About 54% of voting shareholders supported the pay packages of the company’s five top-paid executives at the May 13 meeting, according to results filed with the SEC yesterday.
In 2021, nearly 93% of voting shareholders supported the executive compensation plan in what’s known as the Say-on-Pay vote, the company said in an SEC filing.
Because these are advisory votes, they don’t require the board or management to take action and won’t affect executive pay unless the board takes steps on its own. But it’s a way for investors to put the board and top executives on notice.
How much does the CEO of Zimmer Biomet and his top executives make?
Warsaw, Indiana-based Zimmer Biomet reported nearly $15 million in total compensation for President and CEO Bryan Hanson, who is also chair of the board of directors. Hanson’s total pay increased about 15% from $13 million the year before.
Hanson was the company’s top-paid employee in 2021, with a $1.18 million annual salary, $5.8 million in stock awards, $5.8 million in option awards, $1.8 million in bonuses and about $316,000 in other compensation, including matching contributions to his 401(k) and deferred compensation plan and personal use of corporate aircraft.
Chief Operating Officer Ivan Tornos was Zimmer Biomet’s second-highest-earning employee after Hanson, with total compensation of nearly $4.9 million. EVP and CFO Suketu Upadhyay came in at No. 3 with $4.6 million, followed by EMEA President Wilfred van Zuilen with $4.1 million and APAC President Sang Yi at $3.4 million.
Zimmer Biomet said Hanson’s most recent pay package was 234 times more than pay for its median employee, which the company calculated at $63,981.
Hanson made almost as much in 2021 as Geoff Martha made as CEO of Medtronic (NYSE:MDT) in its most recent fiscal year.
Medtronic — the largest company in medtech — reported profits of $3.63 billion on sales of $30.1 billion in fiscal 2021 (ended April 30, 2021), compared to Zimmer Biomet’s $402.1 million profit on sales of $7.84 billion in calendar year 2021.
It’s been a big year for Hanson and Zimmer Biomet, which spun off its dental and spine business as ZimVie (Nasdaq:ZIMV) in March. Zimmer Biomet has also become more competitive, introducing new ortho surgical offerings based on artificial intelligence and mixed reality. They are also first out of the gate with a smart knee implant.
In April 2020, Zimmer Biomet announced pay cuts for the board and management, including Hanson, who was going to give up all of his annual salary. At the annual meeting one month later, the executive compensation plan won the support of 92% of voting shareholders.
However, in June 2020, the board’s Compensation and Management Development Committee retroactively reversed the pay cuts.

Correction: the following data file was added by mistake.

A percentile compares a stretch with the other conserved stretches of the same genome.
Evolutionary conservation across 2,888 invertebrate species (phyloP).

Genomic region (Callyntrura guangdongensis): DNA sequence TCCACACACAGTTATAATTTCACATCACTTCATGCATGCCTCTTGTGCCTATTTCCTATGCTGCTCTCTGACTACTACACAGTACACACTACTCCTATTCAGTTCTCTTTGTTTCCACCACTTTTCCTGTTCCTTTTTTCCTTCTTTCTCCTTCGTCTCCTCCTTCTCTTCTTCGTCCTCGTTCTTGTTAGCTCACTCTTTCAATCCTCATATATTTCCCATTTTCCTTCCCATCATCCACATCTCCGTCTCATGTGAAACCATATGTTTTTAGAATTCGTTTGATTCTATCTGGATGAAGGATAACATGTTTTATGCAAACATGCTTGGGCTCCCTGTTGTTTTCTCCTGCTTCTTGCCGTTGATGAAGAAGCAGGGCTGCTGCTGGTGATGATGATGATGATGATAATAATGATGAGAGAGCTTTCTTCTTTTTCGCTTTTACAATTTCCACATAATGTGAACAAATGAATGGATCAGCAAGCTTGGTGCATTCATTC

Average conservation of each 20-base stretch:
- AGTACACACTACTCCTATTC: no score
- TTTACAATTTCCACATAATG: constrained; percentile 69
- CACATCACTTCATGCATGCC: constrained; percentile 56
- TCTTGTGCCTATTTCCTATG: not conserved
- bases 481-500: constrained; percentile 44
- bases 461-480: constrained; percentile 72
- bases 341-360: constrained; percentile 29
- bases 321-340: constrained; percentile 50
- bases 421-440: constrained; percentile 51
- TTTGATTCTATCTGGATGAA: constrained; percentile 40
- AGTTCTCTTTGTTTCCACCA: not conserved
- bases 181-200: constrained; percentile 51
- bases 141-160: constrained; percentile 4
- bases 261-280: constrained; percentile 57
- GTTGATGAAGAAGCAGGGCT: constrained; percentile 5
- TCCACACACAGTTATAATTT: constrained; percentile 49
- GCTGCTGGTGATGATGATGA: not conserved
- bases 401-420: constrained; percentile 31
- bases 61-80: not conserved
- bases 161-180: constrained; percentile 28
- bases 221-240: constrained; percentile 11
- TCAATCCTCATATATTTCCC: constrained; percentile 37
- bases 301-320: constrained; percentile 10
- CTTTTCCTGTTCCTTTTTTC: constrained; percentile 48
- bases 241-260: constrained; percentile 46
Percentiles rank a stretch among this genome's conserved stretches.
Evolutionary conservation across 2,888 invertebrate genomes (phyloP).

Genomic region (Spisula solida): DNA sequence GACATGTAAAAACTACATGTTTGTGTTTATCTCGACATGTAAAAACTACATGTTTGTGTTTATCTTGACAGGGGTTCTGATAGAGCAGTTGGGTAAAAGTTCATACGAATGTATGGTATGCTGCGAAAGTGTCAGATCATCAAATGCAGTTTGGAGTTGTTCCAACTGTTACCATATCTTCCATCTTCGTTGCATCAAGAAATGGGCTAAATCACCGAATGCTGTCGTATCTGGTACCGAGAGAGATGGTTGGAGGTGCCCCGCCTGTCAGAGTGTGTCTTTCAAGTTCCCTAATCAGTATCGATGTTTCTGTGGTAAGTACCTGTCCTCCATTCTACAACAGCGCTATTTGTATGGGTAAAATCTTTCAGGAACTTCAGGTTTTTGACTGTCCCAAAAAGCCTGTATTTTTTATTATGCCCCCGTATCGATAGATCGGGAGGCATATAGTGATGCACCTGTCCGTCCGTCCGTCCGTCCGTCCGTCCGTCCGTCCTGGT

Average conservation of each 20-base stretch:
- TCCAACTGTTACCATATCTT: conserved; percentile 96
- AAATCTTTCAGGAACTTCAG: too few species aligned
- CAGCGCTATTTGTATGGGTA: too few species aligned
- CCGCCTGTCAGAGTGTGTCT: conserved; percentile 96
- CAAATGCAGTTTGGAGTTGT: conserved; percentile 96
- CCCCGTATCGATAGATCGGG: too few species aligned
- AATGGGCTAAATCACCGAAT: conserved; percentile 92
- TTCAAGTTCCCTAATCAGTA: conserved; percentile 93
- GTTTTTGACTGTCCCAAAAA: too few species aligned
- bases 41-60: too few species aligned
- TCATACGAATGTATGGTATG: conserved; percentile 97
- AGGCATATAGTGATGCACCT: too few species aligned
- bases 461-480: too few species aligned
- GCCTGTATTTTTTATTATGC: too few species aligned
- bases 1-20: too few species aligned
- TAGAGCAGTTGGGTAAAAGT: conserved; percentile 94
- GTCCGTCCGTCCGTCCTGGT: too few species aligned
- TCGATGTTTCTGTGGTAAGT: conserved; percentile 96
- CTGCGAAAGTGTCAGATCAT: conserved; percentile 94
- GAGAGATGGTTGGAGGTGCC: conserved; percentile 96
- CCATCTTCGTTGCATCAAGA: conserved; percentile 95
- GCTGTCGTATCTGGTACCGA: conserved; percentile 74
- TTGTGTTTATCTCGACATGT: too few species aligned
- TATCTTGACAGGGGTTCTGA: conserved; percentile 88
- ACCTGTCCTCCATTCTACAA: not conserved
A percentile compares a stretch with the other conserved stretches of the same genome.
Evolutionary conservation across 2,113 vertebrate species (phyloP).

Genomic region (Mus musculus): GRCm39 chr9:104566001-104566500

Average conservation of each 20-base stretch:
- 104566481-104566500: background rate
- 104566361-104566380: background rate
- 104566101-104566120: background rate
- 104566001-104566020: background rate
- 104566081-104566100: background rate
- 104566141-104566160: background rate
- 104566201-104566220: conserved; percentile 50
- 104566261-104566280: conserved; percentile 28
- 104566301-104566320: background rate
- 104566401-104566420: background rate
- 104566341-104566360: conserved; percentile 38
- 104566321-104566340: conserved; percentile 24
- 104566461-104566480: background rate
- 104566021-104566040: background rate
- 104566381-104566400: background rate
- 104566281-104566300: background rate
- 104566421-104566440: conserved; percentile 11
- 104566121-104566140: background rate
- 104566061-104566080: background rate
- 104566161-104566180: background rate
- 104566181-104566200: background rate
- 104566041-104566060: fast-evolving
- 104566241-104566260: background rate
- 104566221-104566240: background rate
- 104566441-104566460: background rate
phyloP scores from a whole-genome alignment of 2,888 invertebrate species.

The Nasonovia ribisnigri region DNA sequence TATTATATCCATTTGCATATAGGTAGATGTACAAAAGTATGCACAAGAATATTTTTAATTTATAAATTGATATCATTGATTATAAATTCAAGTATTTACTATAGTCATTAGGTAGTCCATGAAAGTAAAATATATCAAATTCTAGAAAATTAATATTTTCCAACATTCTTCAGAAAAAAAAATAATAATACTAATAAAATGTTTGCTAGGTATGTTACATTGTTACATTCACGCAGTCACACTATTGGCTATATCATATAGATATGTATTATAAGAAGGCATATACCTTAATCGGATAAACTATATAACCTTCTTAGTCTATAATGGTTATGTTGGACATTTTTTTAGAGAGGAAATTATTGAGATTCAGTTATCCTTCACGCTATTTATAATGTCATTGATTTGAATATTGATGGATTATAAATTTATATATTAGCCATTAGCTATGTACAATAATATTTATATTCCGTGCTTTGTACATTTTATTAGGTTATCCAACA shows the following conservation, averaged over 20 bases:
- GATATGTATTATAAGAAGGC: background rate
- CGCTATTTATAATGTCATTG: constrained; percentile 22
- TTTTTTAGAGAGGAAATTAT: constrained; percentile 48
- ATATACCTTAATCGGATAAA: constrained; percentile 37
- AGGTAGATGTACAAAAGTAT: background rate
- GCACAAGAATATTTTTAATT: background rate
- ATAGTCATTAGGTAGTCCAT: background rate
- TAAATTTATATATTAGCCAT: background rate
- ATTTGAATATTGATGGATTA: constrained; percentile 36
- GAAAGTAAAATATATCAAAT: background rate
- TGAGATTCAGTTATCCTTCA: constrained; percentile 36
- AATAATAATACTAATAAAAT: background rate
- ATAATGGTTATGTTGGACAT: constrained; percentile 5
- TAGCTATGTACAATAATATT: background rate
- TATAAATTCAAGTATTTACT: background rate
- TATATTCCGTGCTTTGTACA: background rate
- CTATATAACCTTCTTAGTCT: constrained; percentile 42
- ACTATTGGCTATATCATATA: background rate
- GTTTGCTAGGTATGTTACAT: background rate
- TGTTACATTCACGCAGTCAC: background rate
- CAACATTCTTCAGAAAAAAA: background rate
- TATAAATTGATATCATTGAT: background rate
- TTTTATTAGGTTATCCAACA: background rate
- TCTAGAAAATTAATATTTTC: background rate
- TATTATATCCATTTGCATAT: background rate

Medical Design & Outsourcing has asked Zimmer Biomet what steps the board and management will take in response to the latest Say-on-Pay vote. This story will be updated when more information is available.
“Our Board and Compensation and Management Development Committee believe that our executive compensation program is tied to performance, aligns with shareholder interests and merits shareholder support,” the company told investors ahead of the May 2022 vote. … “Although this vote is non-binding, the Board and the Compensation and Management Development Committee value the views of our shareholders and will review the voting results. If there are significant negative votes, we will take steps to understand those concerns that influenced the vote, and consider them in making future decisions about executive compensation.”
Institutional Shareholder Services (ISS), which advises large institutional investors on how to vote on executive compensation and other governance issues, examines a company’s responsiveness to shareholders if a Say-on-Pay vote receives less than 70 percent support.
“If the company has demonstrated poor responsiveness, ISS will generally recommend a vote against the say-on-pay proposal and incumbent compensation committee members,” ISS told clients ahead of this year’s annual meetings. “ISS may limit the adverse recommendation to the say-on-pay proposal if the board has demonstrated a limited degree of responsiveness, but which falls short of a robust response. In cases of multiple years of insufficient responsiveness indicating a systemic problem around board stewardship and oversight, ISS may recommend against the full board.”
UPDATE: Henry Schein, another company on the MDO Medtech Big 100, also filed vote totals with the SEC on Friday after nearly half of voting shareholders voted against that company’s executive compensation packages.
Executive Editor Chris Newmarker contributed to this report.
I find that anybody getting compensated that much for any job doing anything is quite offensive.
It is very obvious that those supporting the incredible pay rates are operating with the attitude of “It’s not my money” being the primary motivation.
That level of compensation assures that the recipient will be totally detached from reality in all of their decisions, and that is the flaw intrinsic in such levels of pay.